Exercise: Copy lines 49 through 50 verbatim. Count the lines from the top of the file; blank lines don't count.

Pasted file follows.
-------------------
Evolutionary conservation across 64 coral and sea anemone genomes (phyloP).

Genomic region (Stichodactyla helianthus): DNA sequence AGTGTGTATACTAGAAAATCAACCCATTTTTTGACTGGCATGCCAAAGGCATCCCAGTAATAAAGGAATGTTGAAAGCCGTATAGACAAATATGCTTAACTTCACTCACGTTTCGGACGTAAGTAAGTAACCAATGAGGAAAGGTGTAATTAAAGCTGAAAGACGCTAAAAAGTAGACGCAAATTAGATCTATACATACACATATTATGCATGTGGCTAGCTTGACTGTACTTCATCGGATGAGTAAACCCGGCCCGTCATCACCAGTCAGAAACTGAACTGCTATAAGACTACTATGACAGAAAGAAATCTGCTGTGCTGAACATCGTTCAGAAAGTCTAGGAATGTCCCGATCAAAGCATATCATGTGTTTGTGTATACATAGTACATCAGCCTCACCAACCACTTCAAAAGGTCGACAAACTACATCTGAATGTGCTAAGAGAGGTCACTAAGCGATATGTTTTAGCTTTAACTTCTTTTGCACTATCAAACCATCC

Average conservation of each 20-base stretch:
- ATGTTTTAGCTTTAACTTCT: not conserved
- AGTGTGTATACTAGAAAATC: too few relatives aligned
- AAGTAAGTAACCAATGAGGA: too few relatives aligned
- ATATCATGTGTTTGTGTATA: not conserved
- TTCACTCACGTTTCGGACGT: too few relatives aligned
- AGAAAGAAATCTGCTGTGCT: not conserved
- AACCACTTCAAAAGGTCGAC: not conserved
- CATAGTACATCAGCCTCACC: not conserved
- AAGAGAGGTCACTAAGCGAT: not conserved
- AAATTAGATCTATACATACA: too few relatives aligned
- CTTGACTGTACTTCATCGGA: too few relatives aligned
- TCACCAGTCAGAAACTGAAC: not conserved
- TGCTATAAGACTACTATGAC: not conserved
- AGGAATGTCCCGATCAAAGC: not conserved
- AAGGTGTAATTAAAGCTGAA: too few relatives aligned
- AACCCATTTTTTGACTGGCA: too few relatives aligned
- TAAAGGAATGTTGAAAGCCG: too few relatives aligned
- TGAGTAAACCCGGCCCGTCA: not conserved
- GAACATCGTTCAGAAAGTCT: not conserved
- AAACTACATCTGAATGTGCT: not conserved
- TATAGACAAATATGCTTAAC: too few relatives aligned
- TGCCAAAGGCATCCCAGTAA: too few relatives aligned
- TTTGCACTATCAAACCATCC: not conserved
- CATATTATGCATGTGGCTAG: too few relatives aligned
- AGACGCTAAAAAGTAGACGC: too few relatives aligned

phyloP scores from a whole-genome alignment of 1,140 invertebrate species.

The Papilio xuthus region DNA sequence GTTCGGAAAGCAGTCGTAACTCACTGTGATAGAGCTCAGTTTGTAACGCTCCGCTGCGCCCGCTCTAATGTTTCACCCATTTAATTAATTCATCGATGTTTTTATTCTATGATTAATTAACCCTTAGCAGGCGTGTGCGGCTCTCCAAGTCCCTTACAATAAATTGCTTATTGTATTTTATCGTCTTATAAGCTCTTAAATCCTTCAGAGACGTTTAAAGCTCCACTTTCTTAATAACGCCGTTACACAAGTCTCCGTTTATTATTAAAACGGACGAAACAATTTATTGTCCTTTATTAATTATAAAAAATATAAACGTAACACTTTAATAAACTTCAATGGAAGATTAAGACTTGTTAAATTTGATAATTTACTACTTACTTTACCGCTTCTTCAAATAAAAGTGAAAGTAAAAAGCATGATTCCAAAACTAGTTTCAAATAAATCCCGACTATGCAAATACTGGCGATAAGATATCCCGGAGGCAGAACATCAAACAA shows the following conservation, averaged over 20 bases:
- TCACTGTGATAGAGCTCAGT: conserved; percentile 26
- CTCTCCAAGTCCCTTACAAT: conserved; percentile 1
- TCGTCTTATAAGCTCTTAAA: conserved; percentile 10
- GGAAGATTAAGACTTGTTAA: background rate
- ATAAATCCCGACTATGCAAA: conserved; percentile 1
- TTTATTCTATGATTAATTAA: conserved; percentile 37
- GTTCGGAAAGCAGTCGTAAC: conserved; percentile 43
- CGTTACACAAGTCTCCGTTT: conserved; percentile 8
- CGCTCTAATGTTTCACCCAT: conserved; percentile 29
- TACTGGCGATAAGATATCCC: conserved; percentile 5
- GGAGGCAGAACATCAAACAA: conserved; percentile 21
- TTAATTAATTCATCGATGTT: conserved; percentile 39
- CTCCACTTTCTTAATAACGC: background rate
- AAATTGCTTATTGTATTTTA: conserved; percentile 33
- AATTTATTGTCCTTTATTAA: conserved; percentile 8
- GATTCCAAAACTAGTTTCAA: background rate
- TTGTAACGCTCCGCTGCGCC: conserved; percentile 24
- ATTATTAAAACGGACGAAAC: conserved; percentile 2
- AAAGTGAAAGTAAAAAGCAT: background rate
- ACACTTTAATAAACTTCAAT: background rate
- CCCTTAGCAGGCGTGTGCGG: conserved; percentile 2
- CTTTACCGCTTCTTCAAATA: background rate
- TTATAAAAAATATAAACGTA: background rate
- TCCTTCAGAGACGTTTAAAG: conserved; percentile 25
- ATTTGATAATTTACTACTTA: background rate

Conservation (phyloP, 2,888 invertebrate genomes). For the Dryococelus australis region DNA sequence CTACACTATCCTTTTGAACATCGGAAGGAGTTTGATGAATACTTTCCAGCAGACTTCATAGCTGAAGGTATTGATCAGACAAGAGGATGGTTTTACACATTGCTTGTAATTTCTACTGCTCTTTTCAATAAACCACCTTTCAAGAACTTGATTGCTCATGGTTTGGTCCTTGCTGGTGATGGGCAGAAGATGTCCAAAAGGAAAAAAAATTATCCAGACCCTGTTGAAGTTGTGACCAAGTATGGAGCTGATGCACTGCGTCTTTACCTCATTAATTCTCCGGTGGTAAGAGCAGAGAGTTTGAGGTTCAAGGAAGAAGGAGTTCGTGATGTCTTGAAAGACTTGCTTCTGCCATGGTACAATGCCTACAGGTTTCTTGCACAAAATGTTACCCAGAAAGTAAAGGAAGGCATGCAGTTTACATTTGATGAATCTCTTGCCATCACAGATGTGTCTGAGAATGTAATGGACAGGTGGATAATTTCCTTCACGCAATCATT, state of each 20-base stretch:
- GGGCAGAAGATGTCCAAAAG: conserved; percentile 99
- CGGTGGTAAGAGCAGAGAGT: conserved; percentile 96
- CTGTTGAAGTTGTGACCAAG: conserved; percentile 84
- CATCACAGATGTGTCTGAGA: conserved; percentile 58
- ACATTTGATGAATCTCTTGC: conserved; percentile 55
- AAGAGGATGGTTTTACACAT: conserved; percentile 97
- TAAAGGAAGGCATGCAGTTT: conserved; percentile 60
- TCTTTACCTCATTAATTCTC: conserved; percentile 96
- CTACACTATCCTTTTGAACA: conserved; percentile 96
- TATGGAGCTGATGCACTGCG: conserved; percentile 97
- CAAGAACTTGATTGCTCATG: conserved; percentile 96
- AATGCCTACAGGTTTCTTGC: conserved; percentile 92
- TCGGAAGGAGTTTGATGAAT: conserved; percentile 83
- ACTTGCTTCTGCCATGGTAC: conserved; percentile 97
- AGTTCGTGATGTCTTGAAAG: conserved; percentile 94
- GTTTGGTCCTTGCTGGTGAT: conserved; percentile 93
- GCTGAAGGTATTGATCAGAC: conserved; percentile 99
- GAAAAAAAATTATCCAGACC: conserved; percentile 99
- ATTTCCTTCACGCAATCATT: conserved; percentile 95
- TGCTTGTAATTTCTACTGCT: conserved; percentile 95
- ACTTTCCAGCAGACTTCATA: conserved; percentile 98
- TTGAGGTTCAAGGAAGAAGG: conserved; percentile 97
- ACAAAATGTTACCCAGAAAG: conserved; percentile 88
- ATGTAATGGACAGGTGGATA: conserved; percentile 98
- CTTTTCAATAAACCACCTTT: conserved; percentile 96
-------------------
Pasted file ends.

- AAAGTGAAAGTAAAAAGCAT: background rate
- ACACTTTAATAAACTTCAAT: background rate